About male menopause
What is male menopause?
Women may not be the only ones who suffer the effects of changing hormones. Some doctors are noticing that their male patients are reporting some of the same symptoms that women experience in perimenopause and menopause.
The medical community is currently debating whether or not men really do go through a well-defined menopause. Doctors say that male patients receiving hormone therapy with testosterone have reported relief of some of the symptoms associated with so-called male menopause.
What Is Male Menopause?
Because men do not go through a well-defined period referred to as menopause, some doctors refer to this problem as androgen (testosterone) decline in the aging male, or what some people call low testosterone. Men do experience a decline in the production of the male hormone testosterone with aging, but this also occurs with conditions such as diabetes. Along with the decline in testosterone, some men experience symptoms that include fatigue, weakness, depression, and sexual problems. The relationship of these symptoms to decreased testosterone levels is still controversial.
Unlike menopause in women, when hormone production stops completely, testosterone decline in men is a slower process. The testes, unlike the ovaries, do not run out of the substance it needs to make testosterone. A healthy male may be able to make sperm well into his eighties or longer.
However, as a result of disease, subtle changes in the function of the testes may occur as early as 45 to 50 years of age, and more dramatically after the age of 70 in some men.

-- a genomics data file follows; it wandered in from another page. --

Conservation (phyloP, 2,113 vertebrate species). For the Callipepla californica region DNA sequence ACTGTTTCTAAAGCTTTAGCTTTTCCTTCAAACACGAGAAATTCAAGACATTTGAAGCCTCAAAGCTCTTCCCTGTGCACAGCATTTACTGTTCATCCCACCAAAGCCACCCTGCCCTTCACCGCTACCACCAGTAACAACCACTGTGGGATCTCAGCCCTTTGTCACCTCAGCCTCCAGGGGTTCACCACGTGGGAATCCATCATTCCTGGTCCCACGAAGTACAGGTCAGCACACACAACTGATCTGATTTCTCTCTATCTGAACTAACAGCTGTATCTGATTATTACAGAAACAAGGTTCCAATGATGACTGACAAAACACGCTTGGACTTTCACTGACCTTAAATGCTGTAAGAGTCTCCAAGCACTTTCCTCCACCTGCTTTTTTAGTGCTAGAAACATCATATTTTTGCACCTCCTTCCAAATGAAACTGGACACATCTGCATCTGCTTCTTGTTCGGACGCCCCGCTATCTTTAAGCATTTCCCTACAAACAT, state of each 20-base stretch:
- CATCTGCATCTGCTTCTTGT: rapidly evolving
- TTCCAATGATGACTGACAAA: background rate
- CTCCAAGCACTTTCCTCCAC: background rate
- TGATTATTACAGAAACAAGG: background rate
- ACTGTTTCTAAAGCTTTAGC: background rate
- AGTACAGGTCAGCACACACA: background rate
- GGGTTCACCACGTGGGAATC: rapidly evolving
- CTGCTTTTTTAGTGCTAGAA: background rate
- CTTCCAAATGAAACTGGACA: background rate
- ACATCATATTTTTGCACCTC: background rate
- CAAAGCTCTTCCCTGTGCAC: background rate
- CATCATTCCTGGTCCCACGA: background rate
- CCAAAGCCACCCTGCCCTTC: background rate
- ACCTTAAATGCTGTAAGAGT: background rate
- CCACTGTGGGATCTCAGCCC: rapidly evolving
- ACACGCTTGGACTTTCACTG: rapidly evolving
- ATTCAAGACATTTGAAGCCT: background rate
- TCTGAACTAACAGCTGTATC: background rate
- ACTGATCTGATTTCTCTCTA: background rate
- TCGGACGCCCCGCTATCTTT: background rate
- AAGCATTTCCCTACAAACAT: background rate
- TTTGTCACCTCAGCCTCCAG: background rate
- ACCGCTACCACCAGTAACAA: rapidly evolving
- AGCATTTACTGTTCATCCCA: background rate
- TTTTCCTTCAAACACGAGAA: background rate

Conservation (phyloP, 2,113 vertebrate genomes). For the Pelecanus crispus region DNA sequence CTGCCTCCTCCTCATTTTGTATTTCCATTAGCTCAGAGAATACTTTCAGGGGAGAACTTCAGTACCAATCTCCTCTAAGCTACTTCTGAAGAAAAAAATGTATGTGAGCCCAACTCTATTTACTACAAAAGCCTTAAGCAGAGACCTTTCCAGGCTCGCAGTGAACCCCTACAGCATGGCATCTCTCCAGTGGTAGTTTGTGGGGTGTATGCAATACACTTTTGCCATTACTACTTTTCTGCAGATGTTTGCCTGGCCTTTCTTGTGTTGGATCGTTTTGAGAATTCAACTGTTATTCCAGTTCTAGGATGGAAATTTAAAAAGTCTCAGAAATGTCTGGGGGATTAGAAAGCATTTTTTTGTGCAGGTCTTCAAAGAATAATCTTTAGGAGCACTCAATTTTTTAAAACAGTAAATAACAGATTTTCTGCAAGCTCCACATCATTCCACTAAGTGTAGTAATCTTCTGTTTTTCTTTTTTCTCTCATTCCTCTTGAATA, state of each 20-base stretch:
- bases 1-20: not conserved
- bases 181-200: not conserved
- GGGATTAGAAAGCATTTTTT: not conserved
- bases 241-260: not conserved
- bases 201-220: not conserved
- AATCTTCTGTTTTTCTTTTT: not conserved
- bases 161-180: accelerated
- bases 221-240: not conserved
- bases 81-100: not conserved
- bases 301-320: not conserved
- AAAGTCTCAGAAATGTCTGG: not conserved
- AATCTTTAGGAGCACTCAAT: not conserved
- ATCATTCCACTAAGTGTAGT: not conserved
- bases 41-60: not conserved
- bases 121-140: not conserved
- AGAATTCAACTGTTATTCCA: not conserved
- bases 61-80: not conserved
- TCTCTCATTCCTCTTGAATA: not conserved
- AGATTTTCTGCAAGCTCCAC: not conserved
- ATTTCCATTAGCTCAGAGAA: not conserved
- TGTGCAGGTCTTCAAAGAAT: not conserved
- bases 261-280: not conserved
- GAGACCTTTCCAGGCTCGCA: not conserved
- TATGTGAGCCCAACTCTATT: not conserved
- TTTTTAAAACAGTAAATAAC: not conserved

How Is Male Menopause Diagnosed?
To make the diagnosis of male menopause, the doctor will perform a physical exam and ask about symptoms. He or she may order other diagnostic tests to rule out any medical problems that may be contributing to the condition. The doctor will then order a series of blood tests, which may include measuring testosterone level.
What are the symptoms for male menopause?
Male menopause can cause physical, sexual, and psychological problems. They typically worsen as you get older. They can include:
- low energy
- depression or sadness
- decreased motivation
- lowered self-confidence
- difficulty concentrating
- insomnia or difficulty sleeping
- increased body fat
- reduced muscle mass and feelings of physical weakness
- gynecomastia, or development of breasts
- decreased bone density
- erectile dysfunction
- reduced libido
You may also experience swollen or tender breasts, decreased testicle size, loss of body hair, or hot flashes. Low levels of testosterone associated with male menopause have also been linked to osteoporosis. This is a condition where your bones become weak and brittle. These are rare symptoms. They typically affect men at the same age as women entering menopause.
What are the causes for male menopause?
Before you hit puberty, your testosterone levels are low. Then they increase as you sexually mature. Testosterone is the hormone that fuels typical changes involved in male puberty, such as:
- growth of your muscle mass
- growth of your body hair
- lowering of your voice
- changes in your sexual functioning.
As you age, your testosterone levels will typically begin to drop. Testosterone levels tend to decline an average of 1 percent per year after men turn 30. Some health conditions can cause earlier or more drastic declines in your testosterone levels.